If you click through the highlights on Auné's Instagram page you’ll find yourself sifting through a long train of “muses,” of all sizes, genders, and professions wrapped in the brand’s signature mesh. Models, singers, artists, and many more, myself included, have flocked to claim a piece made by Xenab Lone Jamil, slink into the skin-tight material, and, for a night, feel like one of the designer’s stunning muses. Her designs pass on more than an aesthetic—though they are recognizable to any in-the-know observer—they offer a feeling. A confidence, a swagger, an allure, simultaneously in your face and out of reach.
It’s nothing short of magical how a thin layer of mesh separating the body from its environment can recall the inspirational goddesses of ancient mythologies, the figures who embody the poetic and the lyrical. From a more modern understanding, the figures who lead artists to pick up a pen, brush, or instrument. Jamil’s designs embody a collision of classic aesthetics and modern cuts and colors, stripped down to something stunning, sheer and singular. It’s a feat in line with the legacies of her named influences, including Mugler and Vivienne Westwood, others who struck a chord at the cutting edge of classic. For this reason, her pieces have become enmeshed among style tastemakers turned muses. You may have seen Jamil’s work on the Instagrams of Beyoncé and Kylie Jenner, on tour with Shygirl and Rina Sawayama and stealing the show on the second season of HBO’s Euphoria.
Composed of printed mesh garments, Auné offers a made-to-order, slow-fashion alternative in an ephemeral digital landscape that not only captures attention but holds it. The brand’s signature drape features a half-moon shaped cut-out dress paired with matching gloves that displays a mastery of fashion’s ability to both reveal and conceal. The result is incredibly sexy, undeniably stylish, and completely comfortable.
“It makes you feel comfortable and drapes the middle area, which can be quite a sensitive place for a lot of people,” Jamil said over a Zoom call from her hometown of Birmingham, an hour outside of London. “Another reason [for choosing mesh] is obviously, because it's stretchy. You can make for a lot of sizes, and it's a bit more accessible to a lot of people. I can make for any size, which is great—it’s what I've always wanted.”
Growing up Jamil loved clothing and visual art. Dressing up and “being glamorous” with her older sister and cousins and admiring Madonna’s style. She had never considered fashion as a career possibility until a youth club leader pushed her towards clothing design. At university, the head of the program pushed students outside of the box and toward the avant-garde, but the prospect of owning her own label was hindered by industry gatekeeping; season- and buyer-focused collections, and the high cost of creating a collection without any guarantee of pieces landing in the hands of paying customers.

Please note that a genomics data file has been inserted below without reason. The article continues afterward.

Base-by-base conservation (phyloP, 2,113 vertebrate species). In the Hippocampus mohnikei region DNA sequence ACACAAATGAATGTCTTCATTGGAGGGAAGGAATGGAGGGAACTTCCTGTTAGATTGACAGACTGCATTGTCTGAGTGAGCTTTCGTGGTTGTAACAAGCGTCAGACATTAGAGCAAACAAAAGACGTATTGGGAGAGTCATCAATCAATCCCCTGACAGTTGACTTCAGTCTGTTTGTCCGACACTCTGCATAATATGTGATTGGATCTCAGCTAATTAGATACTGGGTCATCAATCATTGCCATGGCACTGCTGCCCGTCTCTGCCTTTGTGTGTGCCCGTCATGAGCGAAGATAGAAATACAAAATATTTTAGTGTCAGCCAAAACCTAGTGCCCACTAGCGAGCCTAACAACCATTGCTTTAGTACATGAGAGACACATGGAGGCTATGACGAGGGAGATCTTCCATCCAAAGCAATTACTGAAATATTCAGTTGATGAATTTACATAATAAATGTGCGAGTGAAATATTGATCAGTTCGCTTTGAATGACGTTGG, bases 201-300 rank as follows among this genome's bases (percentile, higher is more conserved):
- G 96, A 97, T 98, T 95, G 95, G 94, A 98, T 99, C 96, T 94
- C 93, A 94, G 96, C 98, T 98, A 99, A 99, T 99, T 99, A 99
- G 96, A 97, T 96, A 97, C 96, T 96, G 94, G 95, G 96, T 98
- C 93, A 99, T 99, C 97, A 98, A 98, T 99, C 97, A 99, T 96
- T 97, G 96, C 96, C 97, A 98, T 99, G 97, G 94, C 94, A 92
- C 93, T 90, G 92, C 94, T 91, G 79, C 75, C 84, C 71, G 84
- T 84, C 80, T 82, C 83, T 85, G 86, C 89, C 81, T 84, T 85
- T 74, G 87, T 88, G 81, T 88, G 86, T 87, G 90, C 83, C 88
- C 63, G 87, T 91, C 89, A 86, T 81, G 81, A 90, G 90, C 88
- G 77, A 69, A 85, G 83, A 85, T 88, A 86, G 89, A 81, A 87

“When I graduated, it was 10 years ago, so there wasn't Instagram. There wasn't really that whole thing of ‘you can do it on your own.’ It just kind of seemed impossible,” she said. “But now it's so accessible. Stylists will come directly to you. You don't need the middle person. You don't need a PR person. Everyone will come to me and I find that much more empowering. Having celebrities reach out themselves, that has been crazy. People who I think, ‘How would I ever speak to them?’ but then they message you. Like, oh my God.”
In early 2020, actress Alexa Demie (Euphoria) connected with Jamil over Instagram, asking the designer to create a look for the premier of A24’s Waves. But with the pandemic, the premiere didn’t go on as planned, and Demie wasn’t able to wear the label’s signature set in the vibrant orange sculpture print. Demie eventually gifted the dress and glove set to her younger sister, and instead took a few pieces of Jamil’s collection to the stylists at Euphoria.
“They didn't pick that outfit [for Maddie], but then they contacted me and they bought something for Hunter Schaefer’s character and for Barbie [Ferreira] as well,” Jamil said. “I just saw the rooms that they have full of clothes, but to actually think, 'Wow, they picked my stuff like that?' That kind of thing is really nice. It's humbling, the power of social media.”
While she can testify first-hand to the power of Instagram, cultural figures, and pillars of media like Euphoria, Jamil is also keenly aware of the digital landscape’s constraints, noting how Instagram fashion has become its own genre within the industry, filed separately from the big names holding shows at fashion week. She finds some solace in Birmingham, geographically and mentally separating her from the looming sense of competition in the industry hustle and bustle of London.